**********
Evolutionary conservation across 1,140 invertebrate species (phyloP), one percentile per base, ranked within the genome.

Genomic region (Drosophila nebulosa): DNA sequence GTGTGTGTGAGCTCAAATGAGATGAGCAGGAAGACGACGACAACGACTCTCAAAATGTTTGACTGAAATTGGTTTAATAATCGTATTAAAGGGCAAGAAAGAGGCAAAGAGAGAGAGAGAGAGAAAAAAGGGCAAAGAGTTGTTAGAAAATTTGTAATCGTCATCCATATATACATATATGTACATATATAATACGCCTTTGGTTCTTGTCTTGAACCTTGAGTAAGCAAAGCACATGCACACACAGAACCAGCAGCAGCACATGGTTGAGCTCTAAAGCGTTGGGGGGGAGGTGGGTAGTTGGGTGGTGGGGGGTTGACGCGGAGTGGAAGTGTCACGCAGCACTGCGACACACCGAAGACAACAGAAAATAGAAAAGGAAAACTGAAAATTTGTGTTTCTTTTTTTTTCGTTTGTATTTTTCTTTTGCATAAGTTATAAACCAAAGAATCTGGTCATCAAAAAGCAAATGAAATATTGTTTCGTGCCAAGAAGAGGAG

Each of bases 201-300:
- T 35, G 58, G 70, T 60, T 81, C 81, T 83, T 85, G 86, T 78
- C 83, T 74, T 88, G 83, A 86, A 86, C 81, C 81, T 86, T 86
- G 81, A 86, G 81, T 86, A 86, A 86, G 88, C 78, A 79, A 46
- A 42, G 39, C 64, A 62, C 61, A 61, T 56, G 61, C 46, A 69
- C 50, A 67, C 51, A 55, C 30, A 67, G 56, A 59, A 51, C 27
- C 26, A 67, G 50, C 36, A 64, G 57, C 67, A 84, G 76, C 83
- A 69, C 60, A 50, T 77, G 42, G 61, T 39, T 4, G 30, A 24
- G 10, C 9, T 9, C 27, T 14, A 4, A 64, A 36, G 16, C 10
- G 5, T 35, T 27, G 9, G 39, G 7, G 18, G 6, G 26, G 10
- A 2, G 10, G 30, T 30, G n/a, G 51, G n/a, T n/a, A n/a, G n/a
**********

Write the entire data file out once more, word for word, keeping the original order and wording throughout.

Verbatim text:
Evolutionary conservation across 1,140 invertebrate species (phyloP), one percentile per base, ranked within the genome.

Genomic region (Drosophila nebulosa): DNA sequence GTGTGTGTGAGCTCAAATGAGATGAGCAGGAAGACGACGACAACGACTCTCAAAATGTTTGACTGAAATTGGTTTAATAATCGTATTAAAGGGCAAGAAAGAGGCAAAGAGAGAGAGAGAGAGAAAAAAGGGCAAAGAGTTGTTAGAAAATTTGTAATCGTCATCCATATATACATATATGTACATATATAATACGCCTTTGGTTCTTGTCTTGAACCTTGAGTAAGCAAAGCACATGCACACACAGAACCAGCAGCAGCACATGGTTGAGCTCTAAAGCGTTGGGGGGGAGGTGGGTAGTTGGGTGGTGGGGGGTTGACGCGGAGTGGAAGTGTCACGCAGCACTGCGACACACCGAAGACAACAGAAAATAGAAAAGGAAAACTGAAAATTTGTGTTTCTTTTTTTTTCGTTTGTATTTTTCTTTTGCATAAGTTATAAACCAAAGAATCTGGTCATCAAAAAGCAAATGAAATATTGTTTCGTGCCAAGAAGAGGAG

Each of bases 201-300:
- T 35, G 58, G 70, T 60, T 81, C 81, T 83, T 85, G 86, T 78
- C 83, T 74, T 88, G 83, A 86, A 86, C 81, C 81, T 86, T 86
- G 81, A 86, G 81, T 86, A 86, A 86, G 88, C 78, A 79, A 46
- A 42, G 39, C 64, A 62, C 61, A 61, T 56, G 61, C 46, A 69
- C 50, A 67, C 51, A 55, C 30, A 67, G 56, A 59, A 51, C 27
- C 26, A 67, G 50, C 36, A 64, G 57, C 67, A 84, G 76, C 83
- A 69, C 60, A 50, T 77, G 42, G 61, T 39, T 4, G 30, A 24
- G 10, C 9, T 9, C 27, T 14, A 4, A 64, A 36, G 16, C 10
- G 5, T 35, T 27, G 9, G 39, G 7, G 18, G 6, G 26, G 10
- A 2, G 10, G 30, T 30, G n/a, G 51, G n/a, T n/a, A n/a, G n/a